House rules don’t often become big news. This year was somewhat different.
The biggest news in the 2017 rules package was an amendment to curb the power of the independent Office of Congressional Ethics. After a big public backlash and critical tweets by President-elect Donald Trump, the amendment was withdrawn.
Somewhat less widely noticed, but which has come up periodically in pro-Democratic web posts and social media, was a provision that seemed to prevent the Congressional Budget Office from analyzing the cost of repealing the Affordable Care Act. If true, this would be significant, since the CBO, Congress’ number-crunching arm, is a respected independent referee on questions of how much legislative proposals will cost the federal treasury.
If this happened, it would make it easier for Republicans to avoid answering the question of why they want to repeal a law at significant cost to the U.S. treasury.
At least one lawmaker made an issue of this rules provision on Twitter: Rep. Keith Ellison, D-Minn., who has taken on a higher profile due to his bid to become the next Democratic National Committee chairman.
"House GOP rules package bars CBO from counting spikes in deficit spending spurred by an ACA repeal," Ellison tweeted on Jan. 5, 2017. It was retweeted more than 2,400 times and received 1,600 likes.
The House rules package governs how the U.S. House of Representatives handles its basic procedures for the two-year duration of a congressional session. We wanted to know if it really contained what Ellison said.
Spoiler alert: It doesn’t, as Ellison’s office now acknowledges.
What the rules package says
The passage in question can be found here in section 3, subsection h.
The provision is laden with jargon, but the gist is this: The rules package established a new requirement for CBO to undertake an unusually long-term analysis for legislation, and then specifically freed the ACA repeal from this type of analysis.
The rules package says that "the Director of the Congressional Budget Office shall, to the extent practicable, prepare an estimate of whether a bill or joint resolution reported by a committee (other than the Committee on Appropriations) ... would cause, relative to current law, a net increase in direct spending in excess of $5 billion in any of the four consecutive 10-fiscal year periods beginning with the first fiscal year that is 10 fiscal years after the current fiscal year."
According to the rule, any bills flagged as adding to the deficit by this required CBO analysis would be considered out of order, effectively sidelining them.
However, the rules package went on to list a specific exception to this requirement, including repealing or reforming the Affordable Care Act or a portion of the Health Care and Education Affordability Reconciliation Act of 2010. These were the two legislative vehicles that were used to enact President Barack Obama’s signature health care law.
What the provision actually means
But while Ellison tweeted that the package "bars CBO from counting spikes in deficit spending spurred by an ACA repeal," it actually doesn’t say CBO can’t analyze the law’s costs.
Rather, the provision in the rules package lifts the requirement that CBO track the cost of repeal or reform over the unusually long period mandated by the rules provision -- that is, 50 years after the first year CBO measures. Analyses over more typical -- and shorter -- time periods are not barred.
"People have misinterpreted this exemption to conclude that CBO wouldn't provide a cost estimate for ACA legislation at all," said Ed Lorenzen, a senior advisor to the Committee for a Responsible Federal Budget and a former senior aide to House Democratic Leader Steny Hoyer of Maryland. "But the exemption only applies to the new requirement for additional information regarding long-term costs in CBO estimates of legislation."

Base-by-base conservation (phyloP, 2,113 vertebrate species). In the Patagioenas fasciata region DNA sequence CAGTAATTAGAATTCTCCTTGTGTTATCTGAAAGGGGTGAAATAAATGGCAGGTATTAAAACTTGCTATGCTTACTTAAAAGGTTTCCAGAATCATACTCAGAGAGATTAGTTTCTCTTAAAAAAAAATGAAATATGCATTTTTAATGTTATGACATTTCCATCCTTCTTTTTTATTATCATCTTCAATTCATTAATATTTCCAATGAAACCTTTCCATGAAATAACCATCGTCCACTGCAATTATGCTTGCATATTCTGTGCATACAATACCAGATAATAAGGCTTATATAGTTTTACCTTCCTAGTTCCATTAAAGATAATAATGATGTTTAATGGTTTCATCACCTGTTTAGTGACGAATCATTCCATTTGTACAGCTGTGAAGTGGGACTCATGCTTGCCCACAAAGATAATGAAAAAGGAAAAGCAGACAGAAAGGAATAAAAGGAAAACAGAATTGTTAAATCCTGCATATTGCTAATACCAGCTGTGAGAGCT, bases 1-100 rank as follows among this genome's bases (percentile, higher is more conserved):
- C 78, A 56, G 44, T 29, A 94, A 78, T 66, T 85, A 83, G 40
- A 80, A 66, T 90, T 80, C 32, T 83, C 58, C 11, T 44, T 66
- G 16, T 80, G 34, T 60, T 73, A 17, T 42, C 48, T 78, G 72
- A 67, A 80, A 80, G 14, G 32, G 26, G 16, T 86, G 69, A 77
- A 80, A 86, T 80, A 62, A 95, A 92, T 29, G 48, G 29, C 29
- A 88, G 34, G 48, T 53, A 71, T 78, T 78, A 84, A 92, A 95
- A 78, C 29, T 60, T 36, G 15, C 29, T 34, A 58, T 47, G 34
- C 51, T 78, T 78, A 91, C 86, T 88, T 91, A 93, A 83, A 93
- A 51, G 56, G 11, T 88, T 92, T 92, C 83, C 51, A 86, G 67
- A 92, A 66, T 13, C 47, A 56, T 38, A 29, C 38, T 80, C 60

The Congressional Budget Act requires a cost estimate covering the next 10 years for all legislation considered by Congress, he said, and "the rules package doesn’t change that."
Lorenzen added that the rules package doesn’t prevent CBO from making a long-term analysis of the costs of an ACA repeal — it just says that doing such an analysis isn’t mandatory.
"There’s obviously a difference between saying something is not required and actually prohibiting it," Lorenzen said. "There’s reason to believe that CBO would probably provide information about a ballpark estimate of budgetary effects of legislation related to the Affordable Care Act beyond the 10-ten year window even without a requirement to do so, given the magnitude of the impact and interest among members of Congress in the long term budgetary effects of the ACA."
Lorenzen said that he and his organization would have opposed a provision of the type Ellison assumes in his tweet. "But that’s not what’s happening here," he said.
Donald Wolfensberger, a former House Rules Committee aide who is now a scholar at the Woodrow Wilson International Center, agreed with Lorenzen’s analysis.
"This is a new point of order and exemption from it, and implicitly does not alter existing budget rules and requirements, including the ability of CBO to make cost estimates," Wolfensberger said.
Ellison’s office backed off after PolitiFact relayed Lorenzen’s analysis and acknowledged that the interpretation in the tweet was incorrect.
Ellison tweeted that the "House GOP rules package bars CBO from counting spikes in deficit spending spurred by an ACA repeal."
In reality, the rules package doesn’t bar CBO analysis of ACA repeal proposals. Rather, the rules package says that CBO is not required to conduct an extra-long-term analysis that goes 50 years into the future, although the office could do one if it wants. It also doesn’t prevent CBO from doing the more typical, 10-year analyses it does for proposed bills. We rate the statement False.